I’ve just come back from hosting an incredible conference in Phoenix, where I met some of the leading innovators who have broken down walls to collaborate with other companies to deliver innovation and customer satisfaction. Here’s my newspaper column this week on how co-creation can work in organizations of any size:
This week I had the pleasure of participating in and moderating aspects of the first Social Product Development and Co-Creation Conference in Phoenix Arizona. The conference was focused on exploring new “co-creative” approaches to product development and innovation.
The way value is being created is changing dramatically. It isn’t just about new products and services delivered in isolation, but can also come about from new business models where companies partner, or “co-create”, with customers, suppliers, employees, and the communities or networks they operate within.
For the conference we were able to bring together a diverse group of organizations to explore how companies of all sizes and types are approaching innovation and creating value. The program featured representatives from companies such as American Express, Quirky, Threadless, Harvard Business School, Intuit Labs, Make Magazine, Kimberly-Clark, Microsoft Design Studios, Hallmark Cards and Wired Magazine, to name a few.
Local Motors and Hallmark for example are embracing social product development to get their customers involved. They are leveraging their target users to redefine traditional business models and even redesign many aspects of their business – not just product design. This is not to say that these companies do not still have internal resources focused on innovation and design, but the lines between the producer and user are blurring.
We have talked about Local Motors a few months ago – a company based in Chandler, Arizona that allows customers to design and build their own vehicles and passionately share the designs with other designers, engineers and automobile enthusiasts from all over the world. Local Motors is one example where co-creation is creating rich customer interactions through the growth of user-generated communities and networks.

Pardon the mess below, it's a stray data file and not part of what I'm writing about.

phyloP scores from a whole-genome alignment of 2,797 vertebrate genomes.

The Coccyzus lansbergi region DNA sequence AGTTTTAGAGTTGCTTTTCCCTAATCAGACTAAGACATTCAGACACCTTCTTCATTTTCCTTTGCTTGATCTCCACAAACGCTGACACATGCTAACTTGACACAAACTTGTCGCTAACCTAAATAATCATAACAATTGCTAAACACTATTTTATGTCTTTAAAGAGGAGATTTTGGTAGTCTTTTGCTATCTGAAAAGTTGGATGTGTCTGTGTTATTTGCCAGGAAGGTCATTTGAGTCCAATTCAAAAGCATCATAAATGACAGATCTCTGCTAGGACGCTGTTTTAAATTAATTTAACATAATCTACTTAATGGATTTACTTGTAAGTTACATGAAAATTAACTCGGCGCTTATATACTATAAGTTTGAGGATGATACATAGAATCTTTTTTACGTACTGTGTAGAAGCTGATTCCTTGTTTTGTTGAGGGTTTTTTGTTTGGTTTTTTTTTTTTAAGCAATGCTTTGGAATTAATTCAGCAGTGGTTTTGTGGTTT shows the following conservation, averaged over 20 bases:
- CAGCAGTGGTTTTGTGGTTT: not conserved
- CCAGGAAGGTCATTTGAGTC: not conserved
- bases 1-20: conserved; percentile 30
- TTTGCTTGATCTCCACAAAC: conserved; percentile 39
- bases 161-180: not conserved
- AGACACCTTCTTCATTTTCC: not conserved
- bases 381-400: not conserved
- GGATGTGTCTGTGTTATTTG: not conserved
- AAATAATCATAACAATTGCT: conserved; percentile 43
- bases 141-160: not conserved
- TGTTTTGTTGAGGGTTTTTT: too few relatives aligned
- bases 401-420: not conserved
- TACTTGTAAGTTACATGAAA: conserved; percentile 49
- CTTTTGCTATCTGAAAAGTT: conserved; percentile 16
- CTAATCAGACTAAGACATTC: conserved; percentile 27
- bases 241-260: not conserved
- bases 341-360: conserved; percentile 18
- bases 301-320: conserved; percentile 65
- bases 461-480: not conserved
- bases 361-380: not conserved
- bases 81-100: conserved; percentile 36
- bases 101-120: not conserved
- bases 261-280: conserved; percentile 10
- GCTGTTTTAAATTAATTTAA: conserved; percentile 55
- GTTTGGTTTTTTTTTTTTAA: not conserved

Leveraging social media vehicles like Twitter, Facebook and LinkedIn are just a few examples of ways to ignite collaboration among customers, suppliers and communities. These avenues can permanently change the relationship between an organization and its stakeholders. It allows organizations to engage end users much earlier in their processes and contribute in novel unexpected ways.
You can capitalize on this change in how to innovate by using co-creation to transform traditional product development into new mutually valuable experiences. Companies of many sizes are reaching out to consumers to empower them to create and build products and help them take their niche products mainstream.
If you what to explore how companies are designing platforms for connecting with customers and other stakeholders, look at company websites and search for where they are inviting people to contribute to their development efforts.
Hallmark recently had a great example at hallmarkcontests.com, a place where anyone could meet and interact online with the company and participate in card contests to win cash prizes. Visit it and check out the section where the cards created by consumers themselves are sold.
Customers have always had the final say on what gets bought, now thanks to co-creation they are getting to more directly participate in the process of deciding what gets sold!